In the absence of the collagen-busting "membrane-anchored metalloproteinase" (MT1-MMP), would-be fat cells, or preadipocytes, fail to break through the fibrous extracellular matrix, they found. Moreover, the cells entrapment within a dense collagen meshwork disrupts their structure. That structural change, in turn, stalls the genetic programs critical for full-blown fat development, leading to sweeping changes in gene activity.
In contrast, they report, fat cells deficient for MT1-MMP develop apparently normally when placed on the flat surface of a laboratory dish.
"When small fat cells embedded in what is essentially a 3D molecular cage receive the appropriate external signals during development, it appears that they change their geometry--remodeling the surrounding matrix using an enzyme to chew the fibers," said the study's senior author Stephen Weiss of the University of Michigan, Ann Arbor.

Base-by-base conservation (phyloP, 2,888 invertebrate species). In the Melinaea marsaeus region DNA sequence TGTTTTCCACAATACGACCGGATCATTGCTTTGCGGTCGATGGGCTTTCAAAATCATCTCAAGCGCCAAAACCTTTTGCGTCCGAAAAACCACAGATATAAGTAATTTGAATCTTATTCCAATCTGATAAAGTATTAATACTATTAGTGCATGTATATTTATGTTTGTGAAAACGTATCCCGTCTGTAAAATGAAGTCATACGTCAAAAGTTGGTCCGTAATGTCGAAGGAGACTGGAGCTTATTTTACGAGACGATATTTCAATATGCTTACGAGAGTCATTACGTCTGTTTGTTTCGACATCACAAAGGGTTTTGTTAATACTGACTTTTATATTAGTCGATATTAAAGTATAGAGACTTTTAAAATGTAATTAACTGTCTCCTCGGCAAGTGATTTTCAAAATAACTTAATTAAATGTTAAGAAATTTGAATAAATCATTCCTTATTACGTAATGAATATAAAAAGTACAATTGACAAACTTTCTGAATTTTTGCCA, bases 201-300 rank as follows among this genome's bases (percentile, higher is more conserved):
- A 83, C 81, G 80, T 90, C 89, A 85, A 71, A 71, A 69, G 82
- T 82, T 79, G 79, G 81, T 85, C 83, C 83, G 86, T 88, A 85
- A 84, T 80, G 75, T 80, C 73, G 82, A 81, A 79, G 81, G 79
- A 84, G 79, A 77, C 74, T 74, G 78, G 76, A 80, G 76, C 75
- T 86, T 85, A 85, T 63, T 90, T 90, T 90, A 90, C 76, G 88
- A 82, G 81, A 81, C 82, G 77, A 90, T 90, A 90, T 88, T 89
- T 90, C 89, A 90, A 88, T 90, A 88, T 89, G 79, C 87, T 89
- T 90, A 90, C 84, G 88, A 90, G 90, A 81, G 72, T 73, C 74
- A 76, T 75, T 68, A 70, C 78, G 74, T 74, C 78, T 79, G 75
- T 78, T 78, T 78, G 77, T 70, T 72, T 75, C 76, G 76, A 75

For reasons that are not entirely clear, that shape change leads to a dramatic shift in gene expression and cell behavior, he added. In the absence of the collagen-rich 3-dimensional matrix, the MT1-MMP enzyme apparently becomes irrelevant.
The study identifies MT1-MMP as a "heretofore unsuspected 3-dimensional matrix specific regulator of white adipose tissue development and function," the researchers said. White adipose tissue is a type of fat that serves as a primary depot for energy stores.
Moreover, the findings in developing mice raise the possibility that the enzyme might also play an important role in the remodeling of extracellular barriers in adult animals as they gain or burn f
Contact: Heidi Hardman